|Research Stay at RWTH Aachen University||Kármán Fellow at RWTH Aachen University in 2014|
|Information about our research alumna||
Stéphanie Portet is a current associate professor at the Department of Mathematics, Faculty of Science at the University of Manitoba, Canada.
During a three month research stay at the Institute of Molecular and Cellular Anatomy (MOCA) with Professor Rudolf Leube and Professor Dorit Merhof in 2014, she investigated the development of imaging models of intermediate filament networks in biological cells. One result of her research stay was the publication together with research alumnus Anotida Madzvamuse and Professor Leube about keratin dynamics and validation of her work.
Interview with Stéphanie PortetCopyright: University of Manitoba
Can you explain in a few sentences what your main research field is all about and its importance in a broader context?
I am a biomathematician working on applications in cell biology. I develop, study, and analyze mathematical and computational models to investigate biological problems. My main interest is in the modelling of cytoskeletal networks, in particular intermediate filament networks. Mathematical modelling is a powerful and non-invasive investigative tool in cell biology.
How did you get interested in a research stay as a Theodore von Kármán Fellow at RWTH Aachen University, especially at MOCA and LfB?
Professor Leube and Windoffer are internationally renowned experts in the intermediate filament fields; their work and expertise in imaging are essential for the understanding of the organization and function of intermediate filament networks in cells. To develop, calibrate, and validate my models, discussions with experimentalists and confrontations of model responses to experimental data are essential. It is why my collaboration with Professor Leube, the head of MOCA, and his group was and remains essential for my work.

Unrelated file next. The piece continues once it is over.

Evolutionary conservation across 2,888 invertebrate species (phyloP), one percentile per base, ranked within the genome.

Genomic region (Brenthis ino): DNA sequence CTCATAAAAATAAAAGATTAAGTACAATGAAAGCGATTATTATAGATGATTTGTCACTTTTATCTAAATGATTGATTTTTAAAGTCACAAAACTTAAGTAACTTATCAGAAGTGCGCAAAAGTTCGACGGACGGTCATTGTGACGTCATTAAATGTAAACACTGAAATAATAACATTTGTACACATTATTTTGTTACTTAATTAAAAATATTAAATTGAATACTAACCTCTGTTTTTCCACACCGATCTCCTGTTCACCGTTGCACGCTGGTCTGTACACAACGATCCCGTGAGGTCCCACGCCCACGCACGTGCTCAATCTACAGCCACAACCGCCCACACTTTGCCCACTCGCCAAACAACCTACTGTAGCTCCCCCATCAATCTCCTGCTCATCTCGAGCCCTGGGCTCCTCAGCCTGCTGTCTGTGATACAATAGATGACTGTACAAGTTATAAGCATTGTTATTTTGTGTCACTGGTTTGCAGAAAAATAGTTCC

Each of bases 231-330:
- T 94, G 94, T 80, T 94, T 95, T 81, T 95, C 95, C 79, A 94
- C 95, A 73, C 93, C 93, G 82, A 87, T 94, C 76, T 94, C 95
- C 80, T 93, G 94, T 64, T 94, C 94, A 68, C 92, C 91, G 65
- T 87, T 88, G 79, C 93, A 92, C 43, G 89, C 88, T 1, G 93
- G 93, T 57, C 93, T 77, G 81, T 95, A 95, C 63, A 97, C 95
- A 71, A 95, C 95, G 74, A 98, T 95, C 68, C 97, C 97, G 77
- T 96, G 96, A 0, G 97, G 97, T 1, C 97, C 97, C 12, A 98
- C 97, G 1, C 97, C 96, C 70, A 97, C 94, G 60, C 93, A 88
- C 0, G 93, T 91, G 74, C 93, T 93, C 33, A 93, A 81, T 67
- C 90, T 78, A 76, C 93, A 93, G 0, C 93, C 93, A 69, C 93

Could you please summarize your stay at RWTH Aachen University – What was your most rewarding experience as a Theodore von Karman-Fellow?
I was hosted during three months at MOCA. I interacted every day with experimentalists and intermediate filaments experts. I was able to develop, in close collaboration with biologists, scenarios for mathematical models and compare the model responses to experimental data. Via these daily interactions with experts I was able to refine the model assumptions.
Which tangible outcomes of your stay are most important?
One result of my stay was a publication: Keratin Dynamics: modeling the interplay between turnover and transport - S. Portet, A. Madzvamuse, A. Chung, R. Leube and R. Windoffer (2015)
Moreover, I extended my knowledge of the biology of intermediate filaments. Finally, I had the opportunity to validate my collaboration with Anotida Madzvamuse, another former Theodore von Karman-Fellow whom I had met in 2013 when he was visiting RWTH Aachen University.
Is this your first visit to Aachen? What were your impressions?
It was not my first visit; I came to Aachen several times to visit Professor Leube and his group. My first visit was in 2010. Aachen is a brilliant and vibrant city, where I feel home. The university is a very important part of the city.
Is there something you think German academia could learn from academia in Canada or France or vice-versa?
I have experienced and benefitted already several times from the involvement of German institutions in the support of visiting scientists. These programs, such as the Theodore von Karman Fellowship at RWTH Aachen University, are one of the strengths and characteristics of the German system.
You have multiple alumni identities in France, Canada, and Germany. What do you think of alumni networks or networking in general?
My work necessitates interdisciplinary approaches; collaborations are needed. To establish and develop collaborations, networking is necessary.